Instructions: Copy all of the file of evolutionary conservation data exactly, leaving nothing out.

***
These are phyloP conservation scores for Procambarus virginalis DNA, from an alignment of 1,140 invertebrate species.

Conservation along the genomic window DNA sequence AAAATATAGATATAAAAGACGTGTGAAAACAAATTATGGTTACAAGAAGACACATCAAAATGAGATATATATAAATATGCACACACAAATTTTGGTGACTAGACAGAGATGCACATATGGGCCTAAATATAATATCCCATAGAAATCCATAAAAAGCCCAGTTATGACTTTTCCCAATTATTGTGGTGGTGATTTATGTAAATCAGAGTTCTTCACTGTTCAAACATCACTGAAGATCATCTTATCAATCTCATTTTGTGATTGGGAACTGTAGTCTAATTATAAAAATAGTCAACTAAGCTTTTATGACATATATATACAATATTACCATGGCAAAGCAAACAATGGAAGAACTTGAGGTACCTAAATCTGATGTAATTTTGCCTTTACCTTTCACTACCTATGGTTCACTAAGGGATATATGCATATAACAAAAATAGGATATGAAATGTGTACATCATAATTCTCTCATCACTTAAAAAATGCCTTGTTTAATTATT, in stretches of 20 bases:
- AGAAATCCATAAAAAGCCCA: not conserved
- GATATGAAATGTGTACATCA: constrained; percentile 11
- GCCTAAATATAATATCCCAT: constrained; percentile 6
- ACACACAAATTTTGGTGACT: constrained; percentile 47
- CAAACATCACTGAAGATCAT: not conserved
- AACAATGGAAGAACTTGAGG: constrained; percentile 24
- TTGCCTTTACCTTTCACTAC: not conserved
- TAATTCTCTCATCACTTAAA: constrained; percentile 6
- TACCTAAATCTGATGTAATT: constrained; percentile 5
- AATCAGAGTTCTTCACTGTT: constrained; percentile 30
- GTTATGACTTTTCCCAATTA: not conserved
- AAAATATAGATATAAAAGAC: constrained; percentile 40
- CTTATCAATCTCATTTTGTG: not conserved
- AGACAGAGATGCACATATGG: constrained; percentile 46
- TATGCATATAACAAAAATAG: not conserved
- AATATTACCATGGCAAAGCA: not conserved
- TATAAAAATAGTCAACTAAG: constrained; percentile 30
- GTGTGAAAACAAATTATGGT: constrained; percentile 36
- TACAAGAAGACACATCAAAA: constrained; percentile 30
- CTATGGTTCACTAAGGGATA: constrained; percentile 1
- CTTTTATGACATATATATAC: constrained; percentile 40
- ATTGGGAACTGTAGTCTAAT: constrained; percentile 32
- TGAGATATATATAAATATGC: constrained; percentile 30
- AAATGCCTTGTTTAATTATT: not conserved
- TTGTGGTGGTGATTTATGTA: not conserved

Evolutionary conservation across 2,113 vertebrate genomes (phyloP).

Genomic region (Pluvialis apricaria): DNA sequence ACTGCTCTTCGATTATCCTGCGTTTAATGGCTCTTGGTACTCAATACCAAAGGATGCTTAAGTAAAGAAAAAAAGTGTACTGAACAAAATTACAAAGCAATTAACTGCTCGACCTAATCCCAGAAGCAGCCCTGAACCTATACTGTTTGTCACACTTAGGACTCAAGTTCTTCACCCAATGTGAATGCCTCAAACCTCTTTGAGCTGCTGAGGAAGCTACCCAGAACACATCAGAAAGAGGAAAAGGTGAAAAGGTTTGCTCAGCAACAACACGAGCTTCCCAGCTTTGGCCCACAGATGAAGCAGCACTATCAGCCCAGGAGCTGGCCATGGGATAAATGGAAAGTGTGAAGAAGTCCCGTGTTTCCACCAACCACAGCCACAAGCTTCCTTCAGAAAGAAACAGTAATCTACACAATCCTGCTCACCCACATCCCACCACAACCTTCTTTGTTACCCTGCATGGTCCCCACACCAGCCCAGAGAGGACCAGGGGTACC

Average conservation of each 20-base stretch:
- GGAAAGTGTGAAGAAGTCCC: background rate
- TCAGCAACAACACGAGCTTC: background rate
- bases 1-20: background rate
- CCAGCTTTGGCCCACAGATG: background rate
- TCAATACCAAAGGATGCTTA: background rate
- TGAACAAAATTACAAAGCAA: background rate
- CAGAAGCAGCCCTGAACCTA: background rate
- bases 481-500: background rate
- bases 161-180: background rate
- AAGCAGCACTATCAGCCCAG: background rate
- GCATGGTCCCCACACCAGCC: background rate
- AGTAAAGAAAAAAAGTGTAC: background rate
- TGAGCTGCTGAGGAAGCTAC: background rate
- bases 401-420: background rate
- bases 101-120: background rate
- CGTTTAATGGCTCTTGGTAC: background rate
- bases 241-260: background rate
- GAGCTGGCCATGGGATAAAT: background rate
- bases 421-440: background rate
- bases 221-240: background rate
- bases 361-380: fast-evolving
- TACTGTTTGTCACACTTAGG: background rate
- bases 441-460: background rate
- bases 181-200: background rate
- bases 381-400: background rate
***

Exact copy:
These are phyloP conservation scores for Procambarus virginalis DNA, from an alignment of 1,140 invertebrate species.

Conservation along the genomic window DNA sequence AAAATATAGATATAAAAGACGTGTGAAAACAAATTATGGTTACAAGAAGACACATCAAAATGAGATATATATAAATATGCACACACAAATTTTGGTGACTAGACAGAGATGCACATATGGGCCTAAATATAATATCCCATAGAAATCCATAAAAAGCCCAGTTATGACTTTTCCCAATTATTGTGGTGGTGATTTATGTAAATCAGAGTTCTTCACTGTTCAAACATCACTGAAGATCATCTTATCAATCTCATTTTGTGATTGGGAACTGTAGTCTAATTATAAAAATAGTCAACTAAGCTTTTATGACATATATATACAATATTACCATGGCAAAGCAAACAATGGAAGAACTTGAGGTACCTAAATCTGATGTAATTTTGCCTTTACCTTTCACTACCTATGGTTCACTAAGGGATATATGCATATAACAAAAATAGGATATGAAATGTGTACATCATAATTCTCTCATCACTTAAAAAATGCCTTGTTTAATTATT, in stretches of 20 bases:
- AGAAATCCATAAAAAGCCCA: not conserved
- GATATGAAATGTGTACATCA: constrained; percentile 11
- GCCTAAATATAATATCCCAT: constrained; percentile 6
- ACACACAAATTTTGGTGACT: constrained; percentile 47
- CAAACATCACTGAAGATCAT: not conserved
- AACAATGGAAGAACTTGAGG: constrained; percentile 24
- TTGCCTTTACCTTTCACTAC: not conserved
- TAATTCTCTCATCACTTAAA: constrained; percentile 6
- TACCTAAATCTGATGTAATT: constrained; percentile 5
- AATCAGAGTTCTTCACTGTT: constrained; percentile 30
- GTTATGACTTTTCCCAATTA: not conserved
- AAAATATAGATATAAAAGAC: constrained; percentile 40
- CTTATCAATCTCATTTTGTG: not conserved
- AGACAGAGATGCACATATGG: constrained; percentile 46
- TATGCATATAACAAAAATAG: not conserved
- AATATTACCATGGCAAAGCA: not conserved
- TATAAAAATAGTCAACTAAG: constrained; percentile 30
- GTGTGAAAACAAATTATGGT: constrained; percentile 36
- TACAAGAAGACACATCAAAA: constrained; percentile 30
- CTATGGTTCACTAAGGGATA: constrained; percentile 1
- CTTTTATGACATATATATAC: constrained; percentile 40
- ATTGGGAACTGTAGTCTAAT: constrained; percentile 32
- TGAGATATATATAAATATGC: constrained; percentile 30
- AAATGCCTTGTTTAATTATT: not conserved
- TTGTGGTGGTGATTTATGTA: not conserved

Evolutionary conservation across 2,113 vertebrate genomes (phyloP).

Genomic region (Pluvialis apricaria): DNA sequence ACTGCTCTTCGATTATCCTGCGTTTAATGGCTCTTGGTACTCAATACCAAAGGATGCTTAAGTAAAGAAAAAAAGTGTACTGAACAAAATTACAAAGCAATTAACTGCTCGACCTAATCCCAGAAGCAGCCCTGAACCTATACTGTTTGTCACACTTAGGACTCAAGTTCTTCACCCAATGTGAATGCCTCAAACCTCTTTGAGCTGCTGAGGAAGCTACCCAGAACACATCAGAAAGAGGAAAAGGTGAAAAGGTTTGCTCAGCAACAACACGAGCTTCCCAGCTTTGGCCCACAGATGAAGCAGCACTATCAGCCCAGGAGCTGGCCATGGGATAAATGGAAAGTGTGAAGAAGTCCCGTGTTTCCACCAACCACAGCCACAAGCTTCCTTCAGAAAGAAACAGTAATCTACACAATCCTGCTCACCCACATCCCACCACAACCTTCTTTGTTACCCTGCATGGTCCCCACACCAGCCCAGAGAGGACCAGGGGTACC

Average conservation of each 20-base stretch:
- GGAAAGTGTGAAGAAGTCCC: background rate
- TCAGCAACAACACGAGCTTC: background rate
- bases 1-20: background rate
- CCAGCTTTGGCCCACAGATG: background rate
- TCAATACCAAAGGATGCTTA: background rate
- TGAACAAAATTACAAAGCAA: background rate
- CAGAAGCAGCCCTGAACCTA: background rate
- bases 481-500: background rate
- bases 161-180: background rate
- AAGCAGCACTATCAGCCCAG: background rate
- GCATGGTCCCCACACCAGCC: background rate
- AGTAAAGAAAAAAAGTGTAC: background rate
- TGAGCTGCTGAGGAAGCTAC: background rate
- bases 401-420: background rate
- bases 101-120: background rate
- CGTTTAATGGCTCTTGGTAC: background rate
- bases 241-260: background rate
- GAGCTGGCCATGGGATAAAT: background rate
- bases 421-440: background rate
- bases 221-240: background rate
- bases 361-380: fast-evolving
- TACTGTTTGTCACACTTAGG: background rate
- bases 441-460: background rate
- bases 181-200: background rate
- bases 381-400: background rate